Now, this was back in the days when any flight of more than a couple hours included a meal – so there was an expectation of lunch people had been counting on. Everybody groaned. Some passengers started to complain. Some became angry. But then, Palmer said, one of the flight attendants did something amazing. She stood up and took the intercom mike and said, “We’re really sorry folks. We didn’t plan it this way and we really can’t do much about it. And I know for some of you this is a big deal. Some of you are really hungry and were looking forward to a nice lunch. Some of you may have a medical condition and really need lunch. Some of you may not care one way or the other, and some of you were planning to skip lunch anyway. So I’ll tell you what we’re going to do. I have a couple of breadbaskets up here and we’re going to pass them around and I’m asking everybody to put something in the basket. Some of you brought a little snack along—something to tide you over—just in case something like this happened, some peanut butter crackers, candy bars. And some of you have a few LifeSavers or chewing gum or Rolaids. And if you don’t have anything edible, you have a picture of your children or spouse or girlfriend/boyfriend or a bookmark or a business card. Everybody put something in and then we’ll reverse the process. We’ll pass the baskets around again and everybody can take out what he/she needs.”

“Well,” Palmer said,
“what happened next was amazing. The griping stopped. People started to root around in pockets and handbags, some got up and opened their suitcases stored in the overhead luggage racks and got out boxes of candy, a salami, a bottle of wine. People were laughing and talking. She had transformed a group of people who were focused on need and deprivation into a community of sharing and celebration. She had transformed scarcity into a kind of abundance.”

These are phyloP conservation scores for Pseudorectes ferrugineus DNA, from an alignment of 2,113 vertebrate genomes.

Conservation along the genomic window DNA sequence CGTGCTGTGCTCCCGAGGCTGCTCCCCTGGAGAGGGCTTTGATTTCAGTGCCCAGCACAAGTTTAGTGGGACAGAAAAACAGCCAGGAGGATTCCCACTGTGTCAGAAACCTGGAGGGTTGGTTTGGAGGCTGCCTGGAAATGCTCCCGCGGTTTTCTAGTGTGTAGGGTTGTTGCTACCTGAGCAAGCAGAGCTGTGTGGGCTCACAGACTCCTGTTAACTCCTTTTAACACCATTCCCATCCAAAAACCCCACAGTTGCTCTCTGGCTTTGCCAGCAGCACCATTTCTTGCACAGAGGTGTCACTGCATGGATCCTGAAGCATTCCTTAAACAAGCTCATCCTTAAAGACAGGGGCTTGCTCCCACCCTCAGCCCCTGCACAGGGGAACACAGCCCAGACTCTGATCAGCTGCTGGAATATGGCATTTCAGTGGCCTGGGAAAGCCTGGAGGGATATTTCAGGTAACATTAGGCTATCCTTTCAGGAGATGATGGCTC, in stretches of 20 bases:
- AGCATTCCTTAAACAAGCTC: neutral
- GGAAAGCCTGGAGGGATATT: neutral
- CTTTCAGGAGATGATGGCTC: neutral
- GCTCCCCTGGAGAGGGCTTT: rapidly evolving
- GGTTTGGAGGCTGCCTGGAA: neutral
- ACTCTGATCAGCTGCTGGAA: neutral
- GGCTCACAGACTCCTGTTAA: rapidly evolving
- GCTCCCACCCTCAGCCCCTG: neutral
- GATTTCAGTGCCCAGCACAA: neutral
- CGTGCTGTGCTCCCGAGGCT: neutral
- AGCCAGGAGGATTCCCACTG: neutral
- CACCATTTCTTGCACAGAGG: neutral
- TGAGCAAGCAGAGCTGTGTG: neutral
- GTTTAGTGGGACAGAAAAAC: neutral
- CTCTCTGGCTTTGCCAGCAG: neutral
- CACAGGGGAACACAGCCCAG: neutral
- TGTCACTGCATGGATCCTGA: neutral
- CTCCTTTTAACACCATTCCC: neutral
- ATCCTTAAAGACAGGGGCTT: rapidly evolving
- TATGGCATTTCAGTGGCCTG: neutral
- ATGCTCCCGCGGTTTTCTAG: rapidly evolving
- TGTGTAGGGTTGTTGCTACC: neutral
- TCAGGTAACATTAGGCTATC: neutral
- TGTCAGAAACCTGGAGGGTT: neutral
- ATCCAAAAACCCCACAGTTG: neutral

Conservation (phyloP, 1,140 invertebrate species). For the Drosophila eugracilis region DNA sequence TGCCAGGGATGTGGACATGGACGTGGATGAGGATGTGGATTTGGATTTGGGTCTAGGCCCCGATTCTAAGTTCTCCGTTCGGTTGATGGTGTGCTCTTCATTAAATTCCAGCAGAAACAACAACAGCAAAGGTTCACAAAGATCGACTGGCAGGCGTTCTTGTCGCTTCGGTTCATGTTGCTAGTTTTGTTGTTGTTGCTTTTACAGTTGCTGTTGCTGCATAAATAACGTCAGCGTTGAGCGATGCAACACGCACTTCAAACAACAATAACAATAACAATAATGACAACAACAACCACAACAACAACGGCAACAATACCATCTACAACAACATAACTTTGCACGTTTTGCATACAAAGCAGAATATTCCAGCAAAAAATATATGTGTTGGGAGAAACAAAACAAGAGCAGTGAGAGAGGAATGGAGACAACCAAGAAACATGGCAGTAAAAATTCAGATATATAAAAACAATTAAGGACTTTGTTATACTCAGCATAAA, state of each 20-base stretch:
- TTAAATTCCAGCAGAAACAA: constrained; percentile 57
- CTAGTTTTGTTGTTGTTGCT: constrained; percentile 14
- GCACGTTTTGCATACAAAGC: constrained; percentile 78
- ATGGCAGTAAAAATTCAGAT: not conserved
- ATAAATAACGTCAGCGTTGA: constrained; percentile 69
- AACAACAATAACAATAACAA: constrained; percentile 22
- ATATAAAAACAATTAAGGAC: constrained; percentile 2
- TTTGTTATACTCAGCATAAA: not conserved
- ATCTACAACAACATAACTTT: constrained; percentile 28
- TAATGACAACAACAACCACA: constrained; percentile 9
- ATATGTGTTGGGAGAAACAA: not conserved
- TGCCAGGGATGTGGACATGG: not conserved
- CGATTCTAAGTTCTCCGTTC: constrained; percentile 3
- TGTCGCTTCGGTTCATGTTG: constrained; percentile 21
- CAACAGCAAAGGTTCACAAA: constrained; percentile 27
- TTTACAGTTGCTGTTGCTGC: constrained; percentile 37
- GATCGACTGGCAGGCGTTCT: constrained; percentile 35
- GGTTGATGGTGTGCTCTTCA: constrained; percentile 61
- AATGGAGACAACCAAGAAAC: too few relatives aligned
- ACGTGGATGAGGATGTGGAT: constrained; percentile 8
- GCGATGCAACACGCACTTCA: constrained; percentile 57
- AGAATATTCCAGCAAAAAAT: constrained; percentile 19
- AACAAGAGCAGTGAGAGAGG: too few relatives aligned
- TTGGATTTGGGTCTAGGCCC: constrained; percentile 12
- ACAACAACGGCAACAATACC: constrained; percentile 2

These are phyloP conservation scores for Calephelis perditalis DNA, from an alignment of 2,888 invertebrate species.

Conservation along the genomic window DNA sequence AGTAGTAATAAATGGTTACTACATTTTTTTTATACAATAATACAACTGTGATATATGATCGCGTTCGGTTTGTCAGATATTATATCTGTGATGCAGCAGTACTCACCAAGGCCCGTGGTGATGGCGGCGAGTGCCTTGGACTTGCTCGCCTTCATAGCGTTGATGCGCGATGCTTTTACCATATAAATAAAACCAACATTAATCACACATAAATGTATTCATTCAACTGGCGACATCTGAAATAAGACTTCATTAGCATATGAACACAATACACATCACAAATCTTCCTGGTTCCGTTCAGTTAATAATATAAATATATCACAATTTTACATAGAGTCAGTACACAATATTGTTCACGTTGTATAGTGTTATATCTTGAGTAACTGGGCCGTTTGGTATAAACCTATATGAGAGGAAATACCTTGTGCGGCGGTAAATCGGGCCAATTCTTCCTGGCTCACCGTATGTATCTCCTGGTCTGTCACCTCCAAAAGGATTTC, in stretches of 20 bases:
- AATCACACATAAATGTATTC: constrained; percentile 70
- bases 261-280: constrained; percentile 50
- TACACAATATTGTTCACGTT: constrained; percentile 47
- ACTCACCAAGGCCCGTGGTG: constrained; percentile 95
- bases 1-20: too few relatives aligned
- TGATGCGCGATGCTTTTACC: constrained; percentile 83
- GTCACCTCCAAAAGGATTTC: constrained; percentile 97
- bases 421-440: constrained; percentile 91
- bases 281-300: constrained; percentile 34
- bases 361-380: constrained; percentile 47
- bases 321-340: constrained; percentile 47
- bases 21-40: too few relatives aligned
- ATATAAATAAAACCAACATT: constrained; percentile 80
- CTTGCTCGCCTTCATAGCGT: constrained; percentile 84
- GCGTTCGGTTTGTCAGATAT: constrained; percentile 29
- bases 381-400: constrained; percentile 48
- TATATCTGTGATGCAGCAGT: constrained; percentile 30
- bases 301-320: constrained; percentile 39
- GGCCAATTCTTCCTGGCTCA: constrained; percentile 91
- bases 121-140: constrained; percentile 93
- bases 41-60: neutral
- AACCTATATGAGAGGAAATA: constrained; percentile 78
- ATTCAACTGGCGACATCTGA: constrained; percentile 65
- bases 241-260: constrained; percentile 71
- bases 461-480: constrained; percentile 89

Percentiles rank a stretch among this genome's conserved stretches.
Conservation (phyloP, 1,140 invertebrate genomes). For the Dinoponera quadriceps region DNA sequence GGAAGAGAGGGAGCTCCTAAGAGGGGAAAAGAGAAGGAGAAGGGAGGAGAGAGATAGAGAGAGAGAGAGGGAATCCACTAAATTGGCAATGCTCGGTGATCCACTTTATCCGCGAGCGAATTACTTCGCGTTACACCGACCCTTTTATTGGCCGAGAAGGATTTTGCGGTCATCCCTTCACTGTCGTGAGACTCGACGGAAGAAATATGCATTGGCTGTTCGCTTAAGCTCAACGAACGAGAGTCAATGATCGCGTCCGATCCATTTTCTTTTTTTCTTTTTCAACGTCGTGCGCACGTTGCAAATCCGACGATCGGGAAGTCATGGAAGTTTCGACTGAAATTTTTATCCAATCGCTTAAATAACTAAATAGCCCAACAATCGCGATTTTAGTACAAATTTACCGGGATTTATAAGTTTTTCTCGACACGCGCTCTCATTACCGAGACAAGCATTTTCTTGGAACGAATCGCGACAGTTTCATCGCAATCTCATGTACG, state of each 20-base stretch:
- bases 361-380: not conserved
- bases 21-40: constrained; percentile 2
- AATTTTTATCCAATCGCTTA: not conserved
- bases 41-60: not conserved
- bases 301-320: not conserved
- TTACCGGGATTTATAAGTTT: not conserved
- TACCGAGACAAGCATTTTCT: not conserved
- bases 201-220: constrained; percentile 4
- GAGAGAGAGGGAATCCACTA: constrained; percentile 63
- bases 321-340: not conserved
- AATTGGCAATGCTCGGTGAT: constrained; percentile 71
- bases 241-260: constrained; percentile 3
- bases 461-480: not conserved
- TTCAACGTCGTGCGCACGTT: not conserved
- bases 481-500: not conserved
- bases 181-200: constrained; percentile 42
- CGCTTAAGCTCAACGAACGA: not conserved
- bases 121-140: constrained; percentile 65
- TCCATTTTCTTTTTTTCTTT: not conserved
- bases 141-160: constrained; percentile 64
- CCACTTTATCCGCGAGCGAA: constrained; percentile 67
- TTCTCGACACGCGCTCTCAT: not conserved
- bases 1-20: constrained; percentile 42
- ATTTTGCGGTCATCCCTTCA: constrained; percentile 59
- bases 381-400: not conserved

After the flight, which eventually did proceed, Parker Palmer stopped on his way off the plane and said to her: “Do you know there’s a story in the Bible about what you did back there? It’s about Jesus feeding a lot of people with very little food.”

“Yes,” she said. “I know that story. That’s why I did what I did.”

Unitarian Universalists know that story too. We Unitarian Universalists have fashioned a wiser understanding of the miraculous. The uninterrupted causal nexus of history and nature is replete with the miracle of community – the miracle of abundance.

One more illustration of this point is the illustration that comes from congregational life. It’s the miracle that Unitarian Universalists enact every time we agree to serve on a committee, every time we help out cleaning up the grounds, every time we teach an RE class, every time we fill out a pledge form. Everybody puts in, and everybody takes out. It’s a wonderful, awesome miracle of the creation of community and thereby the creation of abundance.